Kevin Toonen is the Head of Strength and Conditioning at Sydney's 98 Gym. You can now follow his programming online from anywhere in the world.
I must admit that the heading of this article is loaded…it's not a question as much as it is fact in my mind. I was asked the other day by a friend to explain to them why they should lift…and by that they meant squat, bench, press & deadlift. I love explaining this to everyone, its a chance to expel some myths, talk about my favourite subject (very selfish i know) and inevitably start changing peoples minds and ideas about barbell work.
Now lets make this clear from the start, I'm a results driven coach, by that I mean I don’t just program 'stuff' for random reasons, or because it looks cool. I care about each of my athletes and clients, I want them to get better and I believe in a scientific approach to training. And thats why I program barbell work into everyones programs…if they can handle it. I’ve only had a few cases where a empty bar was to heavy for someone…however the goal is always to get them to move into this along the way.
In the last 18 years of coaching I have seen barbell work come in and out of vogue, I’ve heard how bad squats or deadliest are for you back, knees, hips etc. To clear that up…BAD squats/deadlifts (poor form) are bad for you, done correctly they can only make you faster, stronger, mobile and improve bone density, ligament and tendon strength. Does that sound like a bad thing? Of course not.
If you think about simple tasks you do everyday, walking to and from public transport, work, carrying the shopping up stairs, holding your kids, picking up work tools in and out of your work ute, playing sport on the weekends, wearing some form of uniform that adds extra load onto your frame.... Doesn't it make sense to ensure you are strong enough to do all this?
Would you like to be able to move more freely when your older, decrease your chances of injury, bounce back from surgeries faster? The list can go on for ever. My point is, lifting is safe if you know how, it improves the way you move and the ease in which you can do it.
My background is tactical so I was sold very early on with the need of strength. For me and the rest of the tactical population the need to move fast under load is paramount for survival, we need to be strong enough to pull a mate with all his/her gear on if they are wounded or in need of assistance.
Now I weighed 88kg, plus uniform, boots, weapon, body armour, water, ammunition, specialist gear…that brings the total to 120kg…and sometimes much much more. Dragging that weight around is hard enough, throw in a causality that needs to be dragged out you can easily see why strength matters. How about playing sport? Bodies running into each outer at pace, fast dynamic changes in direction, turning, pivoting, accelerating, decelerating…would it be safe to say that having a strong body matters? Yep its safe to say it does.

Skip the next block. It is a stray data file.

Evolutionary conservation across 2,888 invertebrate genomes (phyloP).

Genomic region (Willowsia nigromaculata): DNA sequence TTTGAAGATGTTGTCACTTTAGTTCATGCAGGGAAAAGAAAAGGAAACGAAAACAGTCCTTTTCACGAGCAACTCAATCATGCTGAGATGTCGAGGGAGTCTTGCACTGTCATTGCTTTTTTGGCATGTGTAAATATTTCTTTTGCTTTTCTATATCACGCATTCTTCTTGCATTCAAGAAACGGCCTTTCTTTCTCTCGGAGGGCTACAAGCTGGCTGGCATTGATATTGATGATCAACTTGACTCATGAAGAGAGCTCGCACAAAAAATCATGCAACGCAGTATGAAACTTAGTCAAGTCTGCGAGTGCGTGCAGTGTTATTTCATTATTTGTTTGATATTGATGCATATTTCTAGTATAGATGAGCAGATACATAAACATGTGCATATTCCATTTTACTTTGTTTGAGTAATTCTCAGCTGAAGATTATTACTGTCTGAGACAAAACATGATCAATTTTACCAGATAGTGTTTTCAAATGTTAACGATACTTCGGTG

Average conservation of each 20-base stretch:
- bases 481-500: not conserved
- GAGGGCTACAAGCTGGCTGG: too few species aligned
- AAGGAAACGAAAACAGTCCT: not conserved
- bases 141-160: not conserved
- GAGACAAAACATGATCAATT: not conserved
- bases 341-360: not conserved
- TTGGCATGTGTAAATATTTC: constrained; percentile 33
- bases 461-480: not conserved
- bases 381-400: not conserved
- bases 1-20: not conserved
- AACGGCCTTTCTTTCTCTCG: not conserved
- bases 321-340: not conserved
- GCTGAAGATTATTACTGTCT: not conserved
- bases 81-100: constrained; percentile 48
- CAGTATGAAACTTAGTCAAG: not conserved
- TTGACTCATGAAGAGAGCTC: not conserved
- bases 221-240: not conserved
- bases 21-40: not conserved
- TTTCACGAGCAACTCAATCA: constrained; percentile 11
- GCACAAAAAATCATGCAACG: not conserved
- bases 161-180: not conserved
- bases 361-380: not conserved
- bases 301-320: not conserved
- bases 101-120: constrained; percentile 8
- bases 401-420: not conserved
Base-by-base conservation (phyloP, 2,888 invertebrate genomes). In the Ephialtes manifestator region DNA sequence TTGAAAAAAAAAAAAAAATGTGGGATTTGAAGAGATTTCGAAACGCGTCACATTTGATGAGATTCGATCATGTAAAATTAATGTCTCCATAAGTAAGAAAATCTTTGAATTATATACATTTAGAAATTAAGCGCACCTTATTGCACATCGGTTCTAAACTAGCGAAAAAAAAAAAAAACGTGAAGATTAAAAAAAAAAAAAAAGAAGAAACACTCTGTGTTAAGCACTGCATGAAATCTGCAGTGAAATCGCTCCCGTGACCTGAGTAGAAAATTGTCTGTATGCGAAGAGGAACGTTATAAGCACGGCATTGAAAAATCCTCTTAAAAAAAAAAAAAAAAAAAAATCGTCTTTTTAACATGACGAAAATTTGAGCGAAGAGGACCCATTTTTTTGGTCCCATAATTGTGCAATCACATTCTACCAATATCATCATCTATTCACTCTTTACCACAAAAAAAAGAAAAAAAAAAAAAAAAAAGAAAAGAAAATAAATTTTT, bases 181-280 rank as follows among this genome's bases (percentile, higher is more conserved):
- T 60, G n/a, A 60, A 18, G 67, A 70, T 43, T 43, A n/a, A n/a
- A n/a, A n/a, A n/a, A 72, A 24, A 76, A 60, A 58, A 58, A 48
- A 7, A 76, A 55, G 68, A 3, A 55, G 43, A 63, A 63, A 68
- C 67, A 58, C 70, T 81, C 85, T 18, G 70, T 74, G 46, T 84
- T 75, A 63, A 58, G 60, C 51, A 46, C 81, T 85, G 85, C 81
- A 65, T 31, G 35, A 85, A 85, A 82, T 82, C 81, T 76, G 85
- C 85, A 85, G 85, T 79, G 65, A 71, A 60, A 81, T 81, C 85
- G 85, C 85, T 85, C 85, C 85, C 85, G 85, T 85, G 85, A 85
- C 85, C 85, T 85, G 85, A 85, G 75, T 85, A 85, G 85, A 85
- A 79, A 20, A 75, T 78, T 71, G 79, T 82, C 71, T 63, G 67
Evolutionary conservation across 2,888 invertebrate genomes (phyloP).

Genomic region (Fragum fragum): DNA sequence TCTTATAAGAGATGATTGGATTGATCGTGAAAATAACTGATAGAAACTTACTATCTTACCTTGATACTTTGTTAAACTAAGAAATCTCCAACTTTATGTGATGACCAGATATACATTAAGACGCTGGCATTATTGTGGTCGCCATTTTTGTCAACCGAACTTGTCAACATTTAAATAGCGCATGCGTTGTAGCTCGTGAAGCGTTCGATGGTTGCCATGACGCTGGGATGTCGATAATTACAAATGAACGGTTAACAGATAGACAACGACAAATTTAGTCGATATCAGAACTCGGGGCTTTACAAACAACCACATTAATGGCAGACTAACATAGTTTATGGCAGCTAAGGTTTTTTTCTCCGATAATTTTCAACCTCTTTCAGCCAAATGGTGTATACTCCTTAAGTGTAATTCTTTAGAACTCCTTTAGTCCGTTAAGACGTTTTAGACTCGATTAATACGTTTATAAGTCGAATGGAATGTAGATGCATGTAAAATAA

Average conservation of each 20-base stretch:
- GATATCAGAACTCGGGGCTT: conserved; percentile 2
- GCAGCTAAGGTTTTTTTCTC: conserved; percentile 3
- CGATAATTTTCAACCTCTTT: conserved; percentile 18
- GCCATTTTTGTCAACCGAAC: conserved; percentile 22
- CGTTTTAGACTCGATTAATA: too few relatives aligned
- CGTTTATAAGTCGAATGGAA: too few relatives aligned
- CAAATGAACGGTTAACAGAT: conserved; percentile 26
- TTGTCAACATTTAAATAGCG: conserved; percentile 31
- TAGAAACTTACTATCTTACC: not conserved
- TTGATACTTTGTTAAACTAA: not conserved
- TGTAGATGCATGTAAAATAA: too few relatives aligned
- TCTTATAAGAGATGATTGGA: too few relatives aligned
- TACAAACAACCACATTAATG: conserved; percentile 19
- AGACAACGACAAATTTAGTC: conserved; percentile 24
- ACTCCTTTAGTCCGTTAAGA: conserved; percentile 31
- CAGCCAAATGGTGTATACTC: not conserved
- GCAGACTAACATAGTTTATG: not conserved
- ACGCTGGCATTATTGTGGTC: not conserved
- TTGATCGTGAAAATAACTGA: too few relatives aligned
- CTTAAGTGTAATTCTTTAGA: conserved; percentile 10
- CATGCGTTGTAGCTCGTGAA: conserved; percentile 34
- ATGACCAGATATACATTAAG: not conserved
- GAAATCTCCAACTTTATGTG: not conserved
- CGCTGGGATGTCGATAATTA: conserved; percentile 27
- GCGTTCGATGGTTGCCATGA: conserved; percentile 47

Now lets get back into the weight room, lifting a bar in a safe environment with good form, strengthening your legs, core, lower back, shoulders doesn't seem that bad anymore, does it. What about if you are a runner or endurance athlete? Of course it makes sense to have strong legs, back, core. It will ensure you can hold your pose (position when you run, ride, or swim) for longer and make you more efficient as well. And no, lifting weights wont make you massive… you need years and years of target programming for that. Of course it can if thats what you want but its all in the way you use these lifts in your training. Remember its how you place these lifts into your training that makes the difference, it the volume, intensity, frequency, your genetics, diet and lifestyle that will decide the end result.
Learning how to lift and using these barbell exercises will only make you better, if you're still not sold then just give it a go, learn how to lift…learning a new skill improves cognitive behaviour as well so at the very least you will improve brain function while doing all of this.
And a final note it must be stated that its how you utilise these lifts that matters. If you program these lifts in the incorrect matter or overreach by overestimating your ability, conditioning or training age of course you are in danger of injury.
Train hard, but always train smart!